UK water companies are asking Brits to use water wisely during the COVID-19 lockdown. Companies are fighting to cope from the impact of a record dry Spring coupled with an uplift in demand as people remained in their homes under the government’s stay-at-home advice.
They are appealing to households to avoid using sprinklers and hoses and not to fill paddling pools. Ironically, February 2020 was the wettest on record, but with very little rain in the period between March and June the rivers and reservoirs are no longer as full as they were before the UK went into lockdown.
This May was the sunniest UK month on record, which coincided with the nation being largely at home and water companies trying to keep pace with water usage with some areas reporting a 25% increase in water demand.
Water firms ‘can’t keep up’ with lockdown demand
Severn Trent Water said its reservoirs were 85% full but it was struggling to treat and pump the water to households fast enough to meet demand.
A spokesperson for Severn Trent Water said: “Last week we hit our biggest ever demand which was about 20% more than the week before.
“We’ve ramped up production of treated water to record levels in response, but we’d love it if everyone could ditch the sprinklers and the pressure washers to make sure there’s enough water for the great hygiene we all need at the moment.” He added.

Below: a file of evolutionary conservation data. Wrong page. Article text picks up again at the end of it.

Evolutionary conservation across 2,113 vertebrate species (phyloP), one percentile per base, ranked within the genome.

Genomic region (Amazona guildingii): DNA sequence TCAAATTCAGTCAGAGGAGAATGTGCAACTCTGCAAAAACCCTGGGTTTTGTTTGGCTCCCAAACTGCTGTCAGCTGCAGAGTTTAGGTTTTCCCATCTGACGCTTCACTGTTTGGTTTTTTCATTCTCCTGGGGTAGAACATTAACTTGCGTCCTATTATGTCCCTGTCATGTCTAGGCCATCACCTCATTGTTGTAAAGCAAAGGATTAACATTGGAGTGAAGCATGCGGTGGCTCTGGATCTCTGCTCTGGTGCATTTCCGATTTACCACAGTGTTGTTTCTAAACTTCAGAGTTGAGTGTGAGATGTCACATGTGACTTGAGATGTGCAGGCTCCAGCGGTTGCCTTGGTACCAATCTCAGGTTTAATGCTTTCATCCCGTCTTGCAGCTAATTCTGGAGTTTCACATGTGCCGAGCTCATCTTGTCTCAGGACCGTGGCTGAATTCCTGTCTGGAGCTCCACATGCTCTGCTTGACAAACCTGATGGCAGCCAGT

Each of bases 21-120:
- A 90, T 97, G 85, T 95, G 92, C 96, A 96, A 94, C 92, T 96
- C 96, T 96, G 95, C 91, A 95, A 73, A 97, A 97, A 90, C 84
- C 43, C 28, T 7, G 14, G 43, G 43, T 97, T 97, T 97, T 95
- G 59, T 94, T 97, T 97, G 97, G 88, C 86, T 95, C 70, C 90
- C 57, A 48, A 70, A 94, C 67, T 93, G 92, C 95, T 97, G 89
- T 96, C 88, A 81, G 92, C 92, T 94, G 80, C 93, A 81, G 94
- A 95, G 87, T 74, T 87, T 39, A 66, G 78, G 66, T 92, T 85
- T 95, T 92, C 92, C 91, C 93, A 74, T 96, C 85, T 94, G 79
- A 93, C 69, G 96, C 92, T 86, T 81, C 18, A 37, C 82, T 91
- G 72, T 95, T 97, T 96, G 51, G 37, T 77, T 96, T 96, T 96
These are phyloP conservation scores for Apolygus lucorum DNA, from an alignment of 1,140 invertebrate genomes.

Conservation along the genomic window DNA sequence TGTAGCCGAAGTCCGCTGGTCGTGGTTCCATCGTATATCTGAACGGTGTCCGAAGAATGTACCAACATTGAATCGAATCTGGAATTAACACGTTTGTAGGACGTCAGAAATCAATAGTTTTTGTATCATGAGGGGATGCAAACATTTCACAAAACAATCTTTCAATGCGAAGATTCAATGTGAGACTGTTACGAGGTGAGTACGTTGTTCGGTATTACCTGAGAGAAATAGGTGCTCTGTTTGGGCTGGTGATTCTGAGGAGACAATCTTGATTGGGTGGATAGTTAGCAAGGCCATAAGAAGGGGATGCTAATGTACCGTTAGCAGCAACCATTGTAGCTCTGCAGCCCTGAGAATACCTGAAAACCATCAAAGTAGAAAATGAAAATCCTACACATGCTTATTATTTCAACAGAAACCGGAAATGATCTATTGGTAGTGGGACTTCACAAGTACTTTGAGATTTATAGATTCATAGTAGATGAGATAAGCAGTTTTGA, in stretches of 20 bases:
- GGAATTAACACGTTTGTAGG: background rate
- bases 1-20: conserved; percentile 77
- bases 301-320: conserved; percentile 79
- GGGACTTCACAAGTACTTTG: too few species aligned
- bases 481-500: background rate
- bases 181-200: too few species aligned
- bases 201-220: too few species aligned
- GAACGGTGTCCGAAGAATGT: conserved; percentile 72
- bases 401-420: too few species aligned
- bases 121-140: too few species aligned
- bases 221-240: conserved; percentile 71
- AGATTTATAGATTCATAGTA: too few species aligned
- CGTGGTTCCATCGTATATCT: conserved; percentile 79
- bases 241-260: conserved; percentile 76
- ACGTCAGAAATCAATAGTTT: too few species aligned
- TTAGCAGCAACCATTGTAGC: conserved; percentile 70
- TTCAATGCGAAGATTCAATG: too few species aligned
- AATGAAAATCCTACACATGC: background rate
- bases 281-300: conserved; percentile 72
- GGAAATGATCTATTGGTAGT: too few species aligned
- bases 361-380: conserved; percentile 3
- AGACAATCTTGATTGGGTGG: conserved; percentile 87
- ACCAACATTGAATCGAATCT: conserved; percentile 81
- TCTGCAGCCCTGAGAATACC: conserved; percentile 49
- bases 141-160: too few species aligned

Christine McGourty, chief executive of Water UK, which represents water companies said: “We’re seeing truly incredible surges of demand. People’s patterns of using water have changed with the weather – and more people are at home because of COVID.
“It’s things like paddling pools and sprinklers that are the biggest challenge. So, we’re just asking people to save a little bit of water and that’ll make a huge difference.”
Water is not reaching taps fast enough
Reservoirs are currently still in a healthy state, but some firms reportedly can’t get enough water to the taps and water pressure is dropping. The outlook suggests that we are expecting drier summer months to come, and whilst there is no hosepipe ban in place as the present time, companies are urging careful use of water resources.
It’s not just homeowners that are affected by the lack of rain, as farmers are fearing a potential drought too. Experts have spoken of how farmers, households, businesses and water firms themselves need to explore new ways to consume less water as our climate changes.